One of the distinctive marks of the pilgrim, was and is his clothing. At the beginnings, the garments and footwear used had a practical reason, but eventually remained the same and went on become a characteristic attire of the pilgrims of St James. The majority of texts about history and iconography of pilgrimage, talks about that outfit. According to Xosé Ramón Pousa, the pilgrim is represented with seven elements which complete the characteristics of the walker over a thousand kilometers long of the route, and they are: wide-brimmed hat to protect from the sun and rain, coat with short cloak to shelter from cold and snow; strong footwear, to resist millions of footsteps on the stones; the staff which protected them against the wild animals and was useful as a support; the pumpkin in which conserve water or wine for each stretch; the pouch for keeping the food, money and some pieces of cloth; and the scallop shell on the front, holding the wide brimmed hat. But the typical complement, undoubtedly, has been for centuries the shell, scallop or zamburiña, obtained by the pilgrims almost like a trophy at the end of the pilgrimage to Santiago.
Today, a scallop is an implicit reference to the St James’ Way and is part of the treasury signs along the different routes which form it. Equipped in this way, the pilgrim had free way and was well received in the many shelters in the route. He was provided with all the attentions: food, religious and medical assistance, if necessary. We should add that not everything was bright in pilgrimages. Facing widespread goodness for the pilgrim, there was also abuse and trickery on the part of innkeepers and lodging managers. Vagrants and robbers were not missing, who roamed the roads waiting for unsuspecting walkers. The Orders of Santiago and the Temple watched the paths and routes, protecting the pilgrims, even militarily. The majority of texts containing the history of pilgrimages agree that, just as the clothing, the pilgrim is distinguished by the songs that vented all the hardships of the road and the legends who accompanied it. All that, in many cases, was preserved and transmitted from generation to generation. In fact, the songbook became one of the most popular elements in the medieval pilgrimages. The pilgrims sang. A lot. Well or not. But they sang. And their songs, along with Romanesque art, are one of the richest cultural and artistic legacies that have been passed on to subsequent generations. There have been collected and even published numerous songbooks of pilgrimage (the first already in the 12nd century, in the Codex Calixtinus, reproduced in disk today) on which the first examples for more than one voice known in the peninsula appear: the descants. The other traditional element linked to the songs, is the set of legends and miracles that, “passed from voice to voice, served to fill the evenings and inflame the walker, forming a kind of magical aura around the Apostle and his shrine”. The main topic of most of them is the miraculous rescue that James gave to the pilgrims in trouble. The Codex Calixtinus contains a generous sampling of these legends.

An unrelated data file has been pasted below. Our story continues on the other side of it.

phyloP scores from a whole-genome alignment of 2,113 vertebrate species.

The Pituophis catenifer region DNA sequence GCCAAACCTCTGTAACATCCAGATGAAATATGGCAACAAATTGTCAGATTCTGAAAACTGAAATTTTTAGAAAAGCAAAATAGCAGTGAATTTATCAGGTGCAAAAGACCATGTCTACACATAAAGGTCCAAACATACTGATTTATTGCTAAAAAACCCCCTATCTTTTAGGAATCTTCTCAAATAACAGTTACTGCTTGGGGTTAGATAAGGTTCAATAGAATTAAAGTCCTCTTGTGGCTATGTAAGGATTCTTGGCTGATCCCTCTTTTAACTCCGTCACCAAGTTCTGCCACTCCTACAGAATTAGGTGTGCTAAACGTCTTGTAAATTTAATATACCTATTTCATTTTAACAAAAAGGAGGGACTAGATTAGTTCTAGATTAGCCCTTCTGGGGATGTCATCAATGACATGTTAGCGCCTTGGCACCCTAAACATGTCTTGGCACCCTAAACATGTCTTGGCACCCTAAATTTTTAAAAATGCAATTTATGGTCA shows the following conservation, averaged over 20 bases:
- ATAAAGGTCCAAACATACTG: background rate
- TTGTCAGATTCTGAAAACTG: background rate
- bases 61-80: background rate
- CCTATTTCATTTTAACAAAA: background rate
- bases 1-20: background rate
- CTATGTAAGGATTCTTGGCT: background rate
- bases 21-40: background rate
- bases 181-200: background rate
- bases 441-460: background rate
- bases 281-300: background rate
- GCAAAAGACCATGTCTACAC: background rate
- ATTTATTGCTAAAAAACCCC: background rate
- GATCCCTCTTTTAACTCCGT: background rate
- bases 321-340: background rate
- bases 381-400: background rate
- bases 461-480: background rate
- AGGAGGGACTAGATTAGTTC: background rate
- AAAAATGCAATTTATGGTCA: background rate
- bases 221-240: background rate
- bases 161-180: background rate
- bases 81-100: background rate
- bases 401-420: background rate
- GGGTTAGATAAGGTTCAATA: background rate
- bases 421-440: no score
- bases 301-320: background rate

The Codex Calixtinus or Liber Sanct Jacobi is the historic text of reference about the St James’ Way, especially the French way. The original document, whose origin is not exactly known but it’s previous to 1173, is a manuscript of 226 pages on parchment. It is divided into 5 parts containing sermons, liturgical texts, stories of miracles performed by the Apostle, the legend of Charlemagne and the Aymeric Picaud Guide, considered the first guide of the Way because of the information given about the different places where it went on. The Codex was restored in 1964 and is stored in the archives of the Cathedral of Santiago de Compostela.